Virendra Yadav, a well-known Hindi writer and critic, asks how and why the movement has been able to garner massive support of Bollywood, the entertainment industry, corporate houses, Page 3 socialites and Hindu right-wing outfits like the RSS and the VHP. Praveen Jha argues that the way this movement has used “crowds and crowd-pullers” as its weapon, is a danger signal for democracy.
Yadav urges the society to contemplate whether it wants to be ruled by a positive “democratic ideology” or by downright “mobocratic stubbornness.”
A highly-detailed and elaborate piece penned by Aruna Roy throws more light on the weaknesses of this agitation. Point by point, the Ramon Magsaysay Award winner credibly demolishes the theories and arguments put forth by Team Anna on the issue of formation of the anti-graft watchdog, the Jan Lokpal. She also successfully raises the feasibility, authenticity and accountability of the proposed Jan Lokpal.
Another interesting piece, written by veteran journalist Sudhanshu Ranjan, underscores that Anna Hazare’s movement has lost its direction and the allegation of corruption leveled against the core committee members has to a great extent eroded their credibility. Moreover, Sudhanshu believes, that when Anna Hazare himself comes forward to protect Kiran Bedi, embroiled in an embarrassing and indefensible Airline Ticket row, it is natural and obvious for questions to be raised over the moral integrity of the movement.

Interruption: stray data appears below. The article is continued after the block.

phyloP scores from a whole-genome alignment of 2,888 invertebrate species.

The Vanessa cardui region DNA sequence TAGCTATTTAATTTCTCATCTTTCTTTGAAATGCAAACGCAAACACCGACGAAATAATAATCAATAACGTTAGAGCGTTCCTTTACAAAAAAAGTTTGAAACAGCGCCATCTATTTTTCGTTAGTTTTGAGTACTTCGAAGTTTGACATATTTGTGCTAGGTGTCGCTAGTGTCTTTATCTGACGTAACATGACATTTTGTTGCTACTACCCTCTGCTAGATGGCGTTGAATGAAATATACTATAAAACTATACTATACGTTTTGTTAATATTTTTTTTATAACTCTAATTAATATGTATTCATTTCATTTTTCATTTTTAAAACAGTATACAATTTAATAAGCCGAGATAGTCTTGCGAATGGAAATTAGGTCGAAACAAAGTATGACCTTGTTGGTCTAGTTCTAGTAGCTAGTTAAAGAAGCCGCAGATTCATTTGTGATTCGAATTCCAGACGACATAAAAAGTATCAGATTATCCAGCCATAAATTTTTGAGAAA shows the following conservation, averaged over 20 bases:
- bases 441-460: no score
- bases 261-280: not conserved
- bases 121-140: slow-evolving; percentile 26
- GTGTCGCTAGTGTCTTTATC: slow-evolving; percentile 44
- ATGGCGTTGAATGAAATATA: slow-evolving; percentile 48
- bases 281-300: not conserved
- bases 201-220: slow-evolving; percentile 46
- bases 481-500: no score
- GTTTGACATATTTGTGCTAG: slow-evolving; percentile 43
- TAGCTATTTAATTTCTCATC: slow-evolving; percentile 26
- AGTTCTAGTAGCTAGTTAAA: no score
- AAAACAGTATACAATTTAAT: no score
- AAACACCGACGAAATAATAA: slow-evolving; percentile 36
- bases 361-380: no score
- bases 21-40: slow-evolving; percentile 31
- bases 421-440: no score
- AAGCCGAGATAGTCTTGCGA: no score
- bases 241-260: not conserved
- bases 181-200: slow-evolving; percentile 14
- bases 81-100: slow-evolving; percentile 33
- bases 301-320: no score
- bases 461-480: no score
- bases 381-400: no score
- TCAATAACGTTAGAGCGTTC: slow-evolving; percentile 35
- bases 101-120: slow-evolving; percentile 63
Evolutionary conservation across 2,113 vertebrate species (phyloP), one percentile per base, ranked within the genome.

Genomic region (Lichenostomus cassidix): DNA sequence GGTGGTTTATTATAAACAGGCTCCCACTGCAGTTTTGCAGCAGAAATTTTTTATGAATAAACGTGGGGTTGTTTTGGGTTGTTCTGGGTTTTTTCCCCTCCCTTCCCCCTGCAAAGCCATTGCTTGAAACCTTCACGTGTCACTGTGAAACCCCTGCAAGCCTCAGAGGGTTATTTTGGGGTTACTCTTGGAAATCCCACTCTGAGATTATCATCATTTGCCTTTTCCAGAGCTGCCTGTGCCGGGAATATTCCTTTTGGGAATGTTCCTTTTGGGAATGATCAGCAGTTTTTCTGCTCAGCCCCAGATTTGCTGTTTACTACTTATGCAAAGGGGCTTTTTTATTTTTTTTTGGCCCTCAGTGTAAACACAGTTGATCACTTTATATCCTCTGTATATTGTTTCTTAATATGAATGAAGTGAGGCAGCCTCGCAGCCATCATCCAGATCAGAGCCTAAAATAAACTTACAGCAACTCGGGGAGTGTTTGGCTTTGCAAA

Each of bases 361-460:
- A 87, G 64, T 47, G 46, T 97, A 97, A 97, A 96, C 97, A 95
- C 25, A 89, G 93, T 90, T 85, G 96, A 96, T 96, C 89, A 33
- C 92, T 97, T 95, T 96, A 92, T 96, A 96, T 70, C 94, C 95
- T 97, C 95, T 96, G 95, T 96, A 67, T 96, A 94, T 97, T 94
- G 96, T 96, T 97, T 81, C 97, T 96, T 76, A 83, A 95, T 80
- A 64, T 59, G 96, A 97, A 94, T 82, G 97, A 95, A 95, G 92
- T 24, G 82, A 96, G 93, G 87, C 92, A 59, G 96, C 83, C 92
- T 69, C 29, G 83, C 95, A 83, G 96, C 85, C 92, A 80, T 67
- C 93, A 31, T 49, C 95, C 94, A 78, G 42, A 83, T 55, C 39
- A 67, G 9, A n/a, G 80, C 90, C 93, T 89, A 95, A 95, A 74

An important thing to be noted is that the book not only incorporates academic and social viewpoints but also provides enriching political perspectives. Congress spokesperson Shakeel Ahmed, renowned dalit leader and chief of India Justice Party, Udit Raj and AISA leader Shefalika Shekhar have also penned down their opinions on Anna Hazare’s movement. While Udit Raj accuses the Anna Hazare movement to be piloted by certain individuals trying to further the cause and aspirations of upper castes and corporate sector, Shefalika Shekhar’s allegation is that the movement is being funded by business leaders and tycoons with a sinister motive to dislodge the present government.
Needless to say, the book “Annandolan:Sambhawanayein aur Sawal” aptly justifies its title. However, interestingly, it leaves behind more “questions,” rather than bringing out the “possibilities” of the phenomenon.
All in all, it is a great attempt to analyze the causes and effects of one of the greatest mass social movements to have been witnessed by India in decades. By Pankaj Choudhary (ANI)